Foreign Minister Abdullah Gul was a member of the Islamist Welfare Party cabinet ousted by the Turkish army ten years ago for being too Islamist. Today, despite recent protests, the country's ruling AK Party has announced that it supports his renewed bid to become Turkey's next president.
You may wish to comment on the following, which I received from one of our correspondents in Turkey:
What the great Kemal Ataturk established in 1923 was a country that held all people in high esteem regardless of race or religion, hence the popular saying "insan insan olsun" let all people be people. If we are to understand the events of today in Turkey we need to view them in their historical setting something I think the foreign office in more than one country fails to do when considering this part of the world.
The Republic of Turkey and its constitution were born of the Ottoman Empire. This is a source of pride, but nobody would want to return to the days of a "Universal Empire" any more than those who take pride in "Great Britain" would want to go back to colonialism. Instead we want to build relationships with other countries for mutual benefit and work together to live in a better world. To quote Ataturk, "Peace at home, peace in the world."
What threat do Abdullah Gul and Tayyip Erdogan make toward this very normal and modern thinking? They were welcomed into office and many people were delighted at their appointment as Prime Ministers. There was no threat to the secular constitution as long as President Sezer was in office and overseeing the all important Army - the defenders of the secular constitution. That guarantee is now under threat and that is what the people are disturbed about. Many members of this political party are linked to other parties that used to promote an Islamic state in Turkey. It is feared that they could rewrite the precious constitution in favour of an Islamic constitution. Yesterday Iran, tomorrow Turkey?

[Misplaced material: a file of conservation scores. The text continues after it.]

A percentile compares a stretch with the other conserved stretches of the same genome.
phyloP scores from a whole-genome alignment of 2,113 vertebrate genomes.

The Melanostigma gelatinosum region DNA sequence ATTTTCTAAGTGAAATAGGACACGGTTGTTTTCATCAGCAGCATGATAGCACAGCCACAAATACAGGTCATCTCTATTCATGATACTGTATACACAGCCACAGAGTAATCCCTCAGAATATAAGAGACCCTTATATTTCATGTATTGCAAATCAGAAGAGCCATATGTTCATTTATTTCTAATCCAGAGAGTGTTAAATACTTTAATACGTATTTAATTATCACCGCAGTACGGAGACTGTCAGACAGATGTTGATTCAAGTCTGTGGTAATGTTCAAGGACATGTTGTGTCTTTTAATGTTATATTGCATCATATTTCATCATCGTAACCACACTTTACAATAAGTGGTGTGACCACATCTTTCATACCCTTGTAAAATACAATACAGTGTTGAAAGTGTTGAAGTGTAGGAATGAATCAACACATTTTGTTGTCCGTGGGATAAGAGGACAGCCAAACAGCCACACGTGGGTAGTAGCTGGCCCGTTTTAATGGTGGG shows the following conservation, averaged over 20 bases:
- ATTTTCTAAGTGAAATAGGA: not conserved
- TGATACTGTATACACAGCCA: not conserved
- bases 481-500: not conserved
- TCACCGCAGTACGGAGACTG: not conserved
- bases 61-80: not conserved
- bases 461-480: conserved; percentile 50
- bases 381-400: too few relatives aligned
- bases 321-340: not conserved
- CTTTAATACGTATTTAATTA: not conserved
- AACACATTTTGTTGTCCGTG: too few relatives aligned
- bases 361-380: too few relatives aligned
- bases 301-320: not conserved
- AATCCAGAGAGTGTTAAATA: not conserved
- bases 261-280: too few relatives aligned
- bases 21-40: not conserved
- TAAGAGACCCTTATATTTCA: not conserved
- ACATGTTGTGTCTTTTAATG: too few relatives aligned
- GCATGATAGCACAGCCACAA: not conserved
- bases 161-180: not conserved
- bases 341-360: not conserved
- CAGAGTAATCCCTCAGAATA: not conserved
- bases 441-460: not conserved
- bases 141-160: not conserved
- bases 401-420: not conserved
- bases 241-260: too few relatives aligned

Would they do it? Looking at the history of the prime minister, who was photographed with known terrorists, and with so many of the party historically associated with a pro-Islamic constitution, one can understand the concern of the people. We will hear statements from the EU and the USA about democracy and human rights. Yet these democracies have a history of supporting the likes of Osama bin Laden and Saddam Hussein in the name of promoting democracy, so I hope they will think a little longer before expressing their opinions about Turkey and consider more deeply the issues that these great people are working through.
For further analysis, see CNN: The man splitting Turkish society